Herd Immunity

Herd immunity has been talked about a lot in recent days, particularly here in the UK. I’ve been asked by a few people to explain what herd immunity is, and how it protects vulnerable members of a population. I won’t comment on the strategies being employed by any particular country or politician with regard to herd immunity to COVID-19. But I am going to try and explain what it is and how it works, so here goes.

Antibodies are Y-shaped proteins involved in fighting off disease

When you are exposed to a pathogen (a micro-organism that causes disease), your immune system responds to fight it. Important weapons in the immune system’s arsenal are chemicals called antibodies. I won’t go into how they work – if folks are interested, I’ll do a separate post. Antibodies are specific – each antibody will only fight the particular pathogen it was designed for. When you are first exposed to a pathogen, it takes several days for your immune system to start making antibodies.

After you recover, white blood cells called memory B-cells remain in your bloodstream. They do exactly what the name implies – they ‘remember’ how to make antibodies to that pathogen. This means that if you are exposed to that particular pathogen again, your immune system will start making antibodies straight away, and will defeat the infection before you develop any symptoms. This is called immunity.

Immunity can be developed in two ways – naturally, through catching and recovering from an infection; and artificially, through vaccination. I’m going to talk about vaccination in another post, because a few people have asked about it in regard to COVID-19, so I won’t go into the details here. Basically, vaccination is away of provoking your immune system into making antibodies, and memory B-cells, without you having to get the illness; it usually uses a dead or weakened form of the pathogen.

So, how does herd immunity work? The diagram below will help explain:

The diagram shows the number of people in a population that are immune from a disease. On the left, we can see that the majority of the population are immune to the disease. The probability of those who are not immune coming into contact with the infection is low, and so is the probability that they will infect each other.

Now look at the population on the right, where there is a high proportion of individuals who are not immune. If just one of those individuals contracts the disease, the probability of them coming into contact with someone else who is not immune is high, and the disease will be able to spread through the non-immune members of the population.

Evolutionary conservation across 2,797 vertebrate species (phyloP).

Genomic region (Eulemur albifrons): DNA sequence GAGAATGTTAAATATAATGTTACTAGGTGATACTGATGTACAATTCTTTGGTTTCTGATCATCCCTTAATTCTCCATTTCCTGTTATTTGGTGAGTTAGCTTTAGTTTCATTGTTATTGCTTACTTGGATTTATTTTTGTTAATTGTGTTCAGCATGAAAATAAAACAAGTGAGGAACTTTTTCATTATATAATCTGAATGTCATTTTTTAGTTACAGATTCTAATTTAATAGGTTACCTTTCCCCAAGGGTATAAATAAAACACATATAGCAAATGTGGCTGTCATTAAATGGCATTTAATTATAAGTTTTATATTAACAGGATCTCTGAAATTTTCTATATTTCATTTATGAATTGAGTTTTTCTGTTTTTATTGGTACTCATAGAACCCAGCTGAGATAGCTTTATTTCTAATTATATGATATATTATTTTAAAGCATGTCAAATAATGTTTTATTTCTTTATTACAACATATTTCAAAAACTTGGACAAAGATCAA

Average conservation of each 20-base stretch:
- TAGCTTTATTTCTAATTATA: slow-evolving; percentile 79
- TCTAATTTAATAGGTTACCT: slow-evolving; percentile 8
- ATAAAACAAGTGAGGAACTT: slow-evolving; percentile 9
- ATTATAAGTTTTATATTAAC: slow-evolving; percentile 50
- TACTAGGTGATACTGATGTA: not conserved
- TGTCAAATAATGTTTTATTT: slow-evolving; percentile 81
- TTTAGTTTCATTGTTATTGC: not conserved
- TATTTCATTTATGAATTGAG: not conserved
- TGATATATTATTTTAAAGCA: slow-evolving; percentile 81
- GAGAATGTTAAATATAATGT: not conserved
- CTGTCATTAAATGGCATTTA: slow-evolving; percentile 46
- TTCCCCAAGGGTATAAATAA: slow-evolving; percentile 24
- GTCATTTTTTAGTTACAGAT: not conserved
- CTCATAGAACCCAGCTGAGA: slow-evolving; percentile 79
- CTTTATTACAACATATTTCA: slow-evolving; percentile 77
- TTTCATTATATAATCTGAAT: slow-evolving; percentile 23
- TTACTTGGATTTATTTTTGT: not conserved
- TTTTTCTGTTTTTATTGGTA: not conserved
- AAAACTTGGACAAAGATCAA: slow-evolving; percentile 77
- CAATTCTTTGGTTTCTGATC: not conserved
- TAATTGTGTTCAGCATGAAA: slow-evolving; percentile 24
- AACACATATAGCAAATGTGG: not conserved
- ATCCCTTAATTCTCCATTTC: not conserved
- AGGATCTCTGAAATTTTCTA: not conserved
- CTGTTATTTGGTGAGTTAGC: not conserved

How is herd immunity developed? In the case of common and mild infections, it occurs naturally. For example, there is significant natural herd immunity to some strains of flu that only cause mild illness. For more serious infections, herd immunity is developed artificially through mass vaccination programs.

In any population, there will be people who cannot be vaccinated or do not have immunity to a disease. Some vaccines can’t be given to people with compromised immune systems, such as those undergoing chemotherapy. Others may be allergic to one of the vaccine’s ingredients; for example, the flu vaccine can’t be given to people who are allergic to chicken eggs. There will also be people who have had the vaccine but do not have immunity. It takes time to build up immunity following a vaccine, so those who have only had the vaccine recently may not yet be immune. In addition, those who have been vaccinated but whose immune system is compromised may be vulnerable to the disease.

Let’s look again at the population on the left of the diagram. From the previous paragraph, you have no doubt realised that if this represents a population where mass vaccination is in place, the majority of people who have no immunity are also those who are most vulnerable to serious illness and life-threatening complications. Herd immunity protects them by minimising the risk of them coming into contact with the disease. On the right, however, there is no such protection.

Take the example of measles. Measles is a serious viral infection that can result in life-changing or even fatal complications. There is, however, a safe and effective vaccine, and where mass vaccination programs are in place, herd immunity protects the vulnerable. If uptake of the vaccine is poor, then this protection is no longer there and vulnerable individuals are at a high risk of catching the disease.

Serhiy Butenko died from complications of measles, despite being vaccinated, because his immune system was compromised.